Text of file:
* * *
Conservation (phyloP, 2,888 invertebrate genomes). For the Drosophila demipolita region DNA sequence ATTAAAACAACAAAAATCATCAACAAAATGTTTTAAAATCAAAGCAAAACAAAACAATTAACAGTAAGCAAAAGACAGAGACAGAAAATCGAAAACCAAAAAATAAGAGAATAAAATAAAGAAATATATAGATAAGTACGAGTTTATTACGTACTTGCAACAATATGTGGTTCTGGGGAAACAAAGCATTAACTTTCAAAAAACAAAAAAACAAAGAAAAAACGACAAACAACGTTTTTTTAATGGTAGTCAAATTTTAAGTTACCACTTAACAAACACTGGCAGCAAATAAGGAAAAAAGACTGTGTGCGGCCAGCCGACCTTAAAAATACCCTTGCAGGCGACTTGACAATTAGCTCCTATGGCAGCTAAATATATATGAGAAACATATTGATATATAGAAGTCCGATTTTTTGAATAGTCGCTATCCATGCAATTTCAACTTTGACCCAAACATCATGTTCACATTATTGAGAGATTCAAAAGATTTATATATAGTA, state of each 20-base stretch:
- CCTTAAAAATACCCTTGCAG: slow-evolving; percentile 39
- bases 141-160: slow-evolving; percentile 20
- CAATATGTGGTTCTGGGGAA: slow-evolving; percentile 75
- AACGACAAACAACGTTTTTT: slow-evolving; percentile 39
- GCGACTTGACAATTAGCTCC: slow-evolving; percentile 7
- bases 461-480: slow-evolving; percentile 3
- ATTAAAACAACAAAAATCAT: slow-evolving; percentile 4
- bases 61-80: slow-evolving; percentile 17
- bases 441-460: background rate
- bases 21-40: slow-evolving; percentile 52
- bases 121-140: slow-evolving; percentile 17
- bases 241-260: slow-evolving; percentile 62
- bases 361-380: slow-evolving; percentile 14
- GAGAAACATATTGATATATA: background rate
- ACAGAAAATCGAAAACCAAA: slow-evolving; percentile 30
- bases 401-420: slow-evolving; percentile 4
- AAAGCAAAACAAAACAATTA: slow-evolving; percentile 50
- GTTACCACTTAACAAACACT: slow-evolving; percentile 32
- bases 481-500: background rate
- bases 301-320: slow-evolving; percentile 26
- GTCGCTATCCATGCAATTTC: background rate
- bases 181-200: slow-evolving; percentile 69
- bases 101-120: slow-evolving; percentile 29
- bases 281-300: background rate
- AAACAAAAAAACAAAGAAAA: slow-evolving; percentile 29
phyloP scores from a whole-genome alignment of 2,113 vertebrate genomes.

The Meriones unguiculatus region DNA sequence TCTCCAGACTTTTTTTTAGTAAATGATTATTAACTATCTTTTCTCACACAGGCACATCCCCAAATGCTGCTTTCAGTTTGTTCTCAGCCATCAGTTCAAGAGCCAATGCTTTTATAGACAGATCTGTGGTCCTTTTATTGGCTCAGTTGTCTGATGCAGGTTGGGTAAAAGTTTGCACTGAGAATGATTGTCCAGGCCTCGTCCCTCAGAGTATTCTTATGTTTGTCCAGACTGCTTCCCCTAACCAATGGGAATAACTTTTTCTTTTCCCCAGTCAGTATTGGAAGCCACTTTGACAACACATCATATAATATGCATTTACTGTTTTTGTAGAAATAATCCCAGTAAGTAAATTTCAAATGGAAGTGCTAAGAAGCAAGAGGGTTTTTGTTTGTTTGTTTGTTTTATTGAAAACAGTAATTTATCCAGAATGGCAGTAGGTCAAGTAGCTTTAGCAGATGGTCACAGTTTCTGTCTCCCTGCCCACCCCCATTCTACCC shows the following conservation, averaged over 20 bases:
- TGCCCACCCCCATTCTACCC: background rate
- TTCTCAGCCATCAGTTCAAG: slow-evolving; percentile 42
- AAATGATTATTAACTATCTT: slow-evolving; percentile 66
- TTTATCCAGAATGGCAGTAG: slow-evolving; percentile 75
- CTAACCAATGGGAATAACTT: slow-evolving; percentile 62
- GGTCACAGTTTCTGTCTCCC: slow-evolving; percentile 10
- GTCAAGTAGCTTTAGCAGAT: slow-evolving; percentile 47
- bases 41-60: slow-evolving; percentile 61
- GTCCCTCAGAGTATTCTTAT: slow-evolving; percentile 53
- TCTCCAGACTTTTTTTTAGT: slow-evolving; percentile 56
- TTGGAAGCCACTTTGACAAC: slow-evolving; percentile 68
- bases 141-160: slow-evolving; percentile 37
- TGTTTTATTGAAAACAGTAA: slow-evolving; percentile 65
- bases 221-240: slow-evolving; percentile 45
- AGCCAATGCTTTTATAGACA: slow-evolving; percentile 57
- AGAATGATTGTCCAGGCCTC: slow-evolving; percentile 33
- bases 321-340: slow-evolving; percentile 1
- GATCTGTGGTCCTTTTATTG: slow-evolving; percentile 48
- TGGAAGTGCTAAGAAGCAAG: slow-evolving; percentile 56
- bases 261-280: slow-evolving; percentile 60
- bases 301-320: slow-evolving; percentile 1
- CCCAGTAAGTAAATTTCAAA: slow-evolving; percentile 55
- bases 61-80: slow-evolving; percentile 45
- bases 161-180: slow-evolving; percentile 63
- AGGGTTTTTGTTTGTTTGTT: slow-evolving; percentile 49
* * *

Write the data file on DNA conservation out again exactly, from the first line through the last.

Conservation (phyloP, 2,888 invertebrate genomes). For the Drosophila demipolita region DNA sequence ATTAAAACAACAAAAATCATCAACAAAATGTTTTAAAATCAAAGCAAAACAAAACAATTAACAGTAAGCAAAAGACAGAGACAGAAAATCGAAAACCAAAAAATAAGAGAATAAAATAAAGAAATATATAGATAAGTACGAGTTTATTACGTACTTGCAACAATATGTGGTTCTGGGGAAACAAAGCATTAACTTTCAAAAAACAAAAAAACAAAGAAAAAACGACAAACAACGTTTTTTTAATGGTAGTCAAATTTTAAGTTACCACTTAACAAACACTGGCAGCAAATAAGGAAAAAAGACTGTGTGCGGCCAGCCGACCTTAAAAATACCCTTGCAGGCGACTTGACAATTAGCTCCTATGGCAGCTAAATATATATGAGAAACATATTGATATATAGAAGTCCGATTTTTTGAATAGTCGCTATCCATGCAATTTCAACTTTGACCCAAACATCATGTTCACATTATTGAGAGATTCAAAAGATTTATATATAGTA, state of each 20-base stretch:
- CCTTAAAAATACCCTTGCAG: slow-evolving; percentile 39
- bases 141-160: slow-evolving; percentile 20
- CAATATGTGGTTCTGGGGAA: slow-evolving; percentile 75
- AACGACAAACAACGTTTTTT: slow-evolving; percentile 39
- GCGACTTGACAATTAGCTCC: slow-evolving; percentile 7
- bases 461-480: slow-evolving; percentile 3
- ATTAAAACAACAAAAATCAT: slow-evolving; percentile 4
- bases 61-80: slow-evolving; percentile 17
- bases 441-460: background rate
- bases 21-40: slow-evolving; percentile 52
- bases 121-140: slow-evolving; percentile 17
- bases 241-260: slow-evolving; percentile 62
- bases 361-380: slow-evolving; percentile 14
- GAGAAACATATTGATATATA: background rate
- ACAGAAAATCGAAAACCAAA: slow-evolving; percentile 30
- bases 401-420: slow-evolving; percentile 4
- AAAGCAAAACAAAACAATTA: slow-evolving; percentile 50
- GTTACCACTTAACAAACACT: slow-evolving; percentile 32
- bases 481-500: background rate
- bases 301-320: slow-evolving; percentile 26
- GTCGCTATCCATGCAATTTC: background rate
- bases 181-200: slow-evolving; percentile 69
- bases 101-120: slow-evolving; percentile 29
- bases 281-300: background rate
- AAACAAAAAAACAAAGAAAA: slow-evolving; percentile 29
phyloP scores from a whole-genome alignment of 2,113 vertebrate genomes.

The Meriones unguiculatus region DNA sequence TCTCCAGACTTTTTTTTAGTAAATGATTATTAACTATCTTTTCTCACACAGGCACATCCCCAAATGCTGCTTTCAGTTTGTTCTCAGCCATCAGTTCAAGAGCCAATGCTTTTATAGACAGATCTGTGGTCCTTTTATTGGCTCAGTTGTCTGATGCAGGTTGGGTAAAAGTTTGCACTGAGAATGATTGTCCAGGCCTCGTCCCTCAGAGTATTCTTATGTTTGTCCAGACTGCTTCCCCTAACCAATGGGAATAACTTTTTCTTTTCCCCAGTCAGTATTGGAAGCCACTTTGACAACACATCATATAATATGCATTTACTGTTTTTGTAGAAATAATCCCAGTAAGTAAATTTCAAATGGAAGTGCTAAGAAGCAAGAGGGTTTTTGTTTGTTTGTTTGTTTTATTGAAAACAGTAATTTATCCAGAATGGCAGTAGGTCAAGTAGCTTTAGCAGATGGTCACAGTTTCTGTCTCCCTGCCCACCCCCATTCTACCC shows the following conservation, averaged over 20 bases:
- TGCCCACCCCCATTCTACCC: background rate
- TTCTCAGCCATCAGTTCAAG: slow-evolving; percentile 42
- AAATGATTATTAACTATCTT: slow-evolving; percentile 66
- TTTATCCAGAATGGCAGTAG: slow-evolving; percentile 75
- CTAACCAATGGGAATAACTT: slow-evolving; percentile 62
- GGTCACAGTTTCTGTCTCCC: slow-evolving; percentile 10
- GTCAAGTAGCTTTAGCAGAT: slow-evolving; percentile 47
- bases 41-60: slow-evolving; percentile 61
- GTCCCTCAGAGTATTCTTAT: slow-evolving; percentile 53
- TCTCCAGACTTTTTTTTAGT: slow-evolving; percentile 56
- TTGGAAGCCACTTTGACAAC: slow-evolving; percentile 68
- bases 141-160: slow-evolving; percentile 37
- TGTTTTATTGAAAACAGTAA: slow-evolving; percentile 65
- bases 221-240: slow-evolving; percentile 45
- AGCCAATGCTTTTATAGACA: slow-evolving; percentile 57
- AGAATGATTGTCCAGGCCTC: slow-evolving; percentile 33
- bases 321-340: slow-evolving; percentile 1
- GATCTGTGGTCCTTTTATTG: slow-evolving; percentile 48
- TGGAAGTGCTAAGAAGCAAG: slow-evolving; percentile 56
- bases 261-280: slow-evolving; percentile 60
- bases 301-320: slow-evolving; percentile 1
- CCCAGTAAGTAAATTTCAAA: slow-evolving; percentile 55
- bases 61-80: slow-evolving; percentile 45
- bases 161-180: slow-evolving; percentile 63
- AGGGTTTTTGTTTGTTTGTT: slow-evolving; percentile 49